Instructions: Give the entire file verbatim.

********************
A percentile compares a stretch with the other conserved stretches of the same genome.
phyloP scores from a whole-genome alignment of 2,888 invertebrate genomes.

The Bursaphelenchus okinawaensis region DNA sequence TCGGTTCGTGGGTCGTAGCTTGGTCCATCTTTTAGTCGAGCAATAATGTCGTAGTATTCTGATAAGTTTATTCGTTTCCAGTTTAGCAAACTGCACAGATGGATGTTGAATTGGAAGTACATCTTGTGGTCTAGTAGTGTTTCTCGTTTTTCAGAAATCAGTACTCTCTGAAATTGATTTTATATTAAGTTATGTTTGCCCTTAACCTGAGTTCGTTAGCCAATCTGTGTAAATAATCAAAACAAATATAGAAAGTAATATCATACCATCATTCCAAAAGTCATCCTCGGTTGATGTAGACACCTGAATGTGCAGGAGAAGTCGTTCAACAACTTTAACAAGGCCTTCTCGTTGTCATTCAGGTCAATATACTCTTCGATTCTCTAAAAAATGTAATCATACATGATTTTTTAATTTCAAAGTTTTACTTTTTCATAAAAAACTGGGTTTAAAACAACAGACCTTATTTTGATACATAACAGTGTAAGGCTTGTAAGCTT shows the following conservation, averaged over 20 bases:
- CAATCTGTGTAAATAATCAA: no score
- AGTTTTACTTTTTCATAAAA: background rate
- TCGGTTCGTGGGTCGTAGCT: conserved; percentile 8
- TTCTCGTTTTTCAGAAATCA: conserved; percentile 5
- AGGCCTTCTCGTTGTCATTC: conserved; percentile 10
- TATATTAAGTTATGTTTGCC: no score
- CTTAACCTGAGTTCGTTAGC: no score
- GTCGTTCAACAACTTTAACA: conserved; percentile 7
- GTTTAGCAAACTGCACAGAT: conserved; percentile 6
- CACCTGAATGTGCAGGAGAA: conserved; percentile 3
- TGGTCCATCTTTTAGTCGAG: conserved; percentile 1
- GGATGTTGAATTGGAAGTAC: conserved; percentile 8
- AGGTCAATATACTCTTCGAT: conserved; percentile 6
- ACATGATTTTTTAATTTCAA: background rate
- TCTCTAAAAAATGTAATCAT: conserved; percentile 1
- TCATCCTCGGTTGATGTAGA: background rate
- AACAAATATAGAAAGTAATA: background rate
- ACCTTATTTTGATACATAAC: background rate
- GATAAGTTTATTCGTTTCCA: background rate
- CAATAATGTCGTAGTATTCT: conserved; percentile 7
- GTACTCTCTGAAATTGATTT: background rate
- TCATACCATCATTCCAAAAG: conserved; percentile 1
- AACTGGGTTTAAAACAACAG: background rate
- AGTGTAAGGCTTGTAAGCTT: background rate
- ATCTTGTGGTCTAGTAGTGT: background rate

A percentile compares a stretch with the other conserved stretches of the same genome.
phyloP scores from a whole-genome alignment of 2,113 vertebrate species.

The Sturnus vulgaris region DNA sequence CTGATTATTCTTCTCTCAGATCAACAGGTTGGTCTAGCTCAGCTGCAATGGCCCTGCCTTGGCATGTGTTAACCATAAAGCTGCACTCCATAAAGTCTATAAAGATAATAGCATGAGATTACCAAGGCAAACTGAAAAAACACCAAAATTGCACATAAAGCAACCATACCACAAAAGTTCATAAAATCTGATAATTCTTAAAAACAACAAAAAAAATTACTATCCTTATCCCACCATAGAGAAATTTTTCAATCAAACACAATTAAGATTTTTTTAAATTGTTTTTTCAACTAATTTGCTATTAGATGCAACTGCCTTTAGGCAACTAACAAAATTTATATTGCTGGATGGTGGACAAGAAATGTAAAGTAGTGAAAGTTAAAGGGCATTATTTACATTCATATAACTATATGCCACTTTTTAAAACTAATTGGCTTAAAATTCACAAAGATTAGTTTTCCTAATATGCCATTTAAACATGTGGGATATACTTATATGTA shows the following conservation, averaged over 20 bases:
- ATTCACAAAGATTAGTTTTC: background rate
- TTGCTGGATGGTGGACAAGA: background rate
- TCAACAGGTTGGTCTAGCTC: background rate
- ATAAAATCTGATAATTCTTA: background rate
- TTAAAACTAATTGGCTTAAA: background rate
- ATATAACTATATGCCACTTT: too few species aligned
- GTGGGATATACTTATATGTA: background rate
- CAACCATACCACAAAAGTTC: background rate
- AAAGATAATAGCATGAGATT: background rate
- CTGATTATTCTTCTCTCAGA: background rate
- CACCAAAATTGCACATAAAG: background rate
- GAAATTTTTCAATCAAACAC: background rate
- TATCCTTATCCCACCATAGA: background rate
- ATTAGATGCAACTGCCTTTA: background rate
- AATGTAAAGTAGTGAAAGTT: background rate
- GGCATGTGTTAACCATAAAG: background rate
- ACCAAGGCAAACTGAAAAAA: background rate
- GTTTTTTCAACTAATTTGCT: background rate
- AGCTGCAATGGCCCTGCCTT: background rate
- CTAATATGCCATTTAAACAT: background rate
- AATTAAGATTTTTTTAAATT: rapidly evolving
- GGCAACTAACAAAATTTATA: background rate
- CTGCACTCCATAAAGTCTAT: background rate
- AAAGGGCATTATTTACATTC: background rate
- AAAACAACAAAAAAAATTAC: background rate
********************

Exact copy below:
A percentile compares a stretch with the other conserved stretches of the same genome.
phyloP scores from a whole-genome alignment of 2,888 invertebrate genomes.

The Bursaphelenchus okinawaensis region DNA sequence TCGGTTCGTGGGTCGTAGCTTGGTCCATCTTTTAGTCGAGCAATAATGTCGTAGTATTCTGATAAGTTTATTCGTTTCCAGTTTAGCAAACTGCACAGATGGATGTTGAATTGGAAGTACATCTTGTGGTCTAGTAGTGTTTCTCGTTTTTCAGAAATCAGTACTCTCTGAAATTGATTTTATATTAAGTTATGTTTGCCCTTAACCTGAGTTCGTTAGCCAATCTGTGTAAATAATCAAAACAAATATAGAAAGTAATATCATACCATCATTCCAAAAGTCATCCTCGGTTGATGTAGACACCTGAATGTGCAGGAGAAGTCGTTCAACAACTTTAACAAGGCCTTCTCGTTGTCATTCAGGTCAATATACTCTTCGATTCTCTAAAAAATGTAATCATACATGATTTTTTAATTTCAAAGTTTTACTTTTTCATAAAAAACTGGGTTTAAAACAACAGACCTTATTTTGATACATAACAGTGTAAGGCTTGTAAGCTT shows the following conservation, averaged over 20 bases:
- CAATCTGTGTAAATAATCAA: no score
- AGTTTTACTTTTTCATAAAA: background rate
- TCGGTTCGTGGGTCGTAGCT: conserved; percentile 8
- TTCTCGTTTTTCAGAAATCA: conserved; percentile 5
- AGGCCTTCTCGTTGTCATTC: conserved; percentile 10
- TATATTAAGTTATGTTTGCC: no score
- CTTAACCTGAGTTCGTTAGC: no score
- GTCGTTCAACAACTTTAACA: conserved; percentile 7
- GTTTAGCAAACTGCACAGAT: conserved; percentile 6
- CACCTGAATGTGCAGGAGAA: conserved; percentile 3
- TGGTCCATCTTTTAGTCGAG: conserved; percentile 1
- GGATGTTGAATTGGAAGTAC: conserved; percentile 8
- AGGTCAATATACTCTTCGAT: conserved; percentile 6
- ACATGATTTTTTAATTTCAA: background rate
- TCTCTAAAAAATGTAATCAT: conserved; percentile 1
- TCATCCTCGGTTGATGTAGA: background rate
- AACAAATATAGAAAGTAATA: background rate
- ACCTTATTTTGATACATAAC: background rate
- GATAAGTTTATTCGTTTCCA: background rate
- CAATAATGTCGTAGTATTCT: conserved; percentile 7
- GTACTCTCTGAAATTGATTT: background rate
- TCATACCATCATTCCAAAAG: conserved; percentile 1
- AACTGGGTTTAAAACAACAG: background rate
- AGTGTAAGGCTTGTAAGCTT: background rate
- ATCTTGTGGTCTAGTAGTGT: background rate

A percentile compares a stretch with the other conserved stretches of the same genome.
phyloP scores from a whole-genome alignment of 2,113 vertebrate species.

The Sturnus vulgaris region DNA sequence CTGATTATTCTTCTCTCAGATCAACAGGTTGGTCTAGCTCAGCTGCAATGGCCCTGCCTTGGCATGTGTTAACCATAAAGCTGCACTCCATAAAGTCTATAAAGATAATAGCATGAGATTACCAAGGCAAACTGAAAAAACACCAAAATTGCACATAAAGCAACCATACCACAAAAGTTCATAAAATCTGATAATTCTTAAAAACAACAAAAAAAATTACTATCCTTATCCCACCATAGAGAAATTTTTCAATCAAACACAATTAAGATTTTTTTAAATTGTTTTTTCAACTAATTTGCTATTAGATGCAACTGCCTTTAGGCAACTAACAAAATTTATATTGCTGGATGGTGGACAAGAAATGTAAAGTAGTGAAAGTTAAAGGGCATTATTTACATTCATATAACTATATGCCACTTTTTAAAACTAATTGGCTTAAAATTCACAAAGATTAGTTTTCCTAATATGCCATTTAAACATGTGGGATATACTTATATGTA shows the following conservation, averaged over 20 bases:
- ATTCACAAAGATTAGTTTTC: background rate
- TTGCTGGATGGTGGACAAGA: background rate
- TCAACAGGTTGGTCTAGCTC: background rate
- ATAAAATCTGATAATTCTTA: background rate
- TTAAAACTAATTGGCTTAAA: background rate
- ATATAACTATATGCCACTTT: too few species aligned
- GTGGGATATACTTATATGTA: background rate
- CAACCATACCACAAAAGTTC: background rate
- AAAGATAATAGCATGAGATT: background rate
- CTGATTATTCTTCTCTCAGA: background rate
- CACCAAAATTGCACATAAAG: background rate
- GAAATTTTTCAATCAAACAC: background rate
- TATCCTTATCCCACCATAGA: background rate
- ATTAGATGCAACTGCCTTTA: background rate
- AATGTAAAGTAGTGAAAGTT: background rate
- GGCATGTGTTAACCATAAAG: background rate
- ACCAAGGCAAACTGAAAAAA: background rate
- GTTTTTTCAACTAATTTGCT: background rate
- AGCTGCAATGGCCCTGCCTT: background rate
- CTAATATGCCATTTAAACAT: background rate
- AATTAAGATTTTTTTAAATT: rapidly evolving
- GGCAACTAACAAAATTTATA: background rate
- CTGCACTCCATAAAGTCTAT: background rate
- AAAGGGCATTATTTACATTC: background rate
- AAAACAACAAAAAAAATTAC: background rate